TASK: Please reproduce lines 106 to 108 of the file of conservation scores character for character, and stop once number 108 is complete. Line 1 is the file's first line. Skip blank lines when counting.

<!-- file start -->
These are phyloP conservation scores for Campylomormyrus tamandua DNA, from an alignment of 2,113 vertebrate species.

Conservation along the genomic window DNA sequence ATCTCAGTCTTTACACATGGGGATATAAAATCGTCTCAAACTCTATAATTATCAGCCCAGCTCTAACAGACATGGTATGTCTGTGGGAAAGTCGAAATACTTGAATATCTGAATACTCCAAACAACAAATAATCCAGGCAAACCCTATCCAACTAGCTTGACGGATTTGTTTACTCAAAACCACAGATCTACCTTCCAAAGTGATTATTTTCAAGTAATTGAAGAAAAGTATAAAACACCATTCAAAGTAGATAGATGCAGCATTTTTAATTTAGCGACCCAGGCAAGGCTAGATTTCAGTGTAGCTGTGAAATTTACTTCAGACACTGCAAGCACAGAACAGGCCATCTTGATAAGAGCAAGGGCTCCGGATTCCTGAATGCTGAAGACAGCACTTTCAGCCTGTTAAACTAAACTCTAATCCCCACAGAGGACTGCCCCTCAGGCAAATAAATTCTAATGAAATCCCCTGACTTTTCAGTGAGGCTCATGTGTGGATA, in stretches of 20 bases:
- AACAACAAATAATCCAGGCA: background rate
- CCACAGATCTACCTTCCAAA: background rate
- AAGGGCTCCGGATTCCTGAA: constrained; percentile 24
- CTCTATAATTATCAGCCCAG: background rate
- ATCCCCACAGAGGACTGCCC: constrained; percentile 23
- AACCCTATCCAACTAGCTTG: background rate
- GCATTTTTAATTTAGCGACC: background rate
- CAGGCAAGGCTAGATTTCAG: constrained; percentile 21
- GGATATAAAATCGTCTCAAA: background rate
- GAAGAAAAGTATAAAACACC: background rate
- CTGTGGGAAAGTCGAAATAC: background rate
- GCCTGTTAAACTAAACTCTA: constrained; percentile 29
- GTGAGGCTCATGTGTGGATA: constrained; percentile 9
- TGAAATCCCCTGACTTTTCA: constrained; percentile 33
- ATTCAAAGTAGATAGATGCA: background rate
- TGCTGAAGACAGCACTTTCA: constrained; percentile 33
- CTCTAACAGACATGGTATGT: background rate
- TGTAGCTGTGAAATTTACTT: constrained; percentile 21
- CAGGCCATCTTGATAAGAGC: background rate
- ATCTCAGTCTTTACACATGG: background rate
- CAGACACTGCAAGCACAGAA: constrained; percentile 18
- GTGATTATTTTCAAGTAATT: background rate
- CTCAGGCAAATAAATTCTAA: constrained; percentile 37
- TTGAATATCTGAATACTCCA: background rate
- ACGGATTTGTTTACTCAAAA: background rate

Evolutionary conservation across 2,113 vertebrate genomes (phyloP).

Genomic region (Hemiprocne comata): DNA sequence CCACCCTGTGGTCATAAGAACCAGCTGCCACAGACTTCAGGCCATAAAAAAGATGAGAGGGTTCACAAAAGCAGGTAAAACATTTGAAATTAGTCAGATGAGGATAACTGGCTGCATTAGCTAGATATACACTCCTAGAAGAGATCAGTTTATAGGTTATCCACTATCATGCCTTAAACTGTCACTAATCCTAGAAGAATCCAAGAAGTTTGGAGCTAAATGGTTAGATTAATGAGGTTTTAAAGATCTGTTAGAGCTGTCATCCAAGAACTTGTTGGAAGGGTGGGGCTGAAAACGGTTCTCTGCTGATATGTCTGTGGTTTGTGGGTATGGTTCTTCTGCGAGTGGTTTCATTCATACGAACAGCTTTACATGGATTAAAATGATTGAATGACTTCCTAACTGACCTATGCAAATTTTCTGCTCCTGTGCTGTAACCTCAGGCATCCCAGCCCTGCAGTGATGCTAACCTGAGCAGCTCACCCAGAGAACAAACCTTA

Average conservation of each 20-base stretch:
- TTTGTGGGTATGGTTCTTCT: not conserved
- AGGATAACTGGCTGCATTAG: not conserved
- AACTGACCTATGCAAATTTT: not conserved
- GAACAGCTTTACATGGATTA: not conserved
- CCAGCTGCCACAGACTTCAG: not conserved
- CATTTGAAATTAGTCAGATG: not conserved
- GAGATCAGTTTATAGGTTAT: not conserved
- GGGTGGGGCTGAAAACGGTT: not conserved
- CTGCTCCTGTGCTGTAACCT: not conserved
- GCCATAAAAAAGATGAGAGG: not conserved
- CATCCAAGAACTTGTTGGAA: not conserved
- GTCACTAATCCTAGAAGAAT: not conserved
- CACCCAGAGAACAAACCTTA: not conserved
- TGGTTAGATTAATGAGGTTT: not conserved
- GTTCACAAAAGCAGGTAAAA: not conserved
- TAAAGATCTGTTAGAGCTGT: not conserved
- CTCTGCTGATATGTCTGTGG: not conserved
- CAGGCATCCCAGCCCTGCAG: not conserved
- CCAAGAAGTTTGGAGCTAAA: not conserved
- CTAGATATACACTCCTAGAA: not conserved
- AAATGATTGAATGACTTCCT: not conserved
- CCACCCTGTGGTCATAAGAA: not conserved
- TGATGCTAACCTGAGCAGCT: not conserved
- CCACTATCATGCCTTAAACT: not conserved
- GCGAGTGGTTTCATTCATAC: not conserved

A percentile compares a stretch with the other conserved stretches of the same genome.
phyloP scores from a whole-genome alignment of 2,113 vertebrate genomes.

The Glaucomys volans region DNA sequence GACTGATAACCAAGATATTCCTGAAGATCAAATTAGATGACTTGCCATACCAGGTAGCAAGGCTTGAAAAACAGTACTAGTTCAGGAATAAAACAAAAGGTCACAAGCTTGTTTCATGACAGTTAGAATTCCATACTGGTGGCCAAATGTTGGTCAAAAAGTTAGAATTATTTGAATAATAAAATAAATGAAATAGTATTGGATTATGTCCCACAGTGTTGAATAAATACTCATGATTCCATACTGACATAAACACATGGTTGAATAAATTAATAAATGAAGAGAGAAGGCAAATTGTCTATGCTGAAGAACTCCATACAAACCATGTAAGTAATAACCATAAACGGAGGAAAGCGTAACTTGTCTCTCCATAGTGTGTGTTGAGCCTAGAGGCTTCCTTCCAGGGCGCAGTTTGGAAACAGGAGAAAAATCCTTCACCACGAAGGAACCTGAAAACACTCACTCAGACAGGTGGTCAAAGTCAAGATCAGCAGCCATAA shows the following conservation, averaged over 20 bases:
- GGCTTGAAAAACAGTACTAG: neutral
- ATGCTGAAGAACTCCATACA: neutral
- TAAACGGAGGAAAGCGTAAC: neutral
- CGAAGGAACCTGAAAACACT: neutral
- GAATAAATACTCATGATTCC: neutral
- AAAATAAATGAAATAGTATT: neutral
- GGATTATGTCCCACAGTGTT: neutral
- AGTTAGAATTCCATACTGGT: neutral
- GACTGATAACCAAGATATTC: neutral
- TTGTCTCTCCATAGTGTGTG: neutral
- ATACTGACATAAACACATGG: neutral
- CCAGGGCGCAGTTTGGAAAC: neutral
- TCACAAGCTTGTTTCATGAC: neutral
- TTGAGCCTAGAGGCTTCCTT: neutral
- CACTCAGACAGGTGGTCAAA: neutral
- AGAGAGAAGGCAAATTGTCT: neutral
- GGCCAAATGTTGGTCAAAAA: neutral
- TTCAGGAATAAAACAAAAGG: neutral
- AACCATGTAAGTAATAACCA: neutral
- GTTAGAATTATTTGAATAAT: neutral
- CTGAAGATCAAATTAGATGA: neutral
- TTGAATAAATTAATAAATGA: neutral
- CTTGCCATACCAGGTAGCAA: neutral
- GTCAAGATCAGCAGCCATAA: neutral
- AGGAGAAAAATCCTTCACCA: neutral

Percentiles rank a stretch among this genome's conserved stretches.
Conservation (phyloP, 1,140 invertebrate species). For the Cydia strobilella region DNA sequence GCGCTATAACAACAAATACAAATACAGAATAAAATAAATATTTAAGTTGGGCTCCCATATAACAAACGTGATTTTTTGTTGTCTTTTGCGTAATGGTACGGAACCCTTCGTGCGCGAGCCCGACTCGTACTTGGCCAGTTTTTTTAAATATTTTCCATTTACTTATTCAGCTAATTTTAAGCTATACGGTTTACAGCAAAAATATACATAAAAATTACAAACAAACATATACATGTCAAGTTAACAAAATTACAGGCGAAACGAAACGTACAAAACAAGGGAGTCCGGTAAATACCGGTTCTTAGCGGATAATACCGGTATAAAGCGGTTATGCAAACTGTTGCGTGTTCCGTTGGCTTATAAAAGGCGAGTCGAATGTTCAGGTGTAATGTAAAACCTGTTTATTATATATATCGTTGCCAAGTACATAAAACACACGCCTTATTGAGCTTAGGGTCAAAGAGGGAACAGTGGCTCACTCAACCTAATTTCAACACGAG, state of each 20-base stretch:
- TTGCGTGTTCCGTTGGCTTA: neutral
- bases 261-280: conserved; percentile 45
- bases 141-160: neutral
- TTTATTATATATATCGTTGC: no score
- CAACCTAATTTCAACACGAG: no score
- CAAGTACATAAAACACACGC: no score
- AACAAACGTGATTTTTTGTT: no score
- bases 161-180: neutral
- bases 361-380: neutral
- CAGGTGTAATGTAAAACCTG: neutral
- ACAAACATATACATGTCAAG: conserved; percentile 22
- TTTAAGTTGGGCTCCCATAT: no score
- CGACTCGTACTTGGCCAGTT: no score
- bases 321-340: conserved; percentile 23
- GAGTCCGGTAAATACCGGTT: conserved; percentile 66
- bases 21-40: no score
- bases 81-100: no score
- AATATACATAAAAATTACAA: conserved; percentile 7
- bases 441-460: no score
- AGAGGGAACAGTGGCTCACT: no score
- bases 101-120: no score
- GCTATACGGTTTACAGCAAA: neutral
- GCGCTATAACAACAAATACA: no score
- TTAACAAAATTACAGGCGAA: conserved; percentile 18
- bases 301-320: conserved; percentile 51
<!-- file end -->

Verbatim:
- bases 101-120: no score
- GCTATACGGTTTACAGCAAA: neutral
- GCGCTATAACAACAAATACA: no score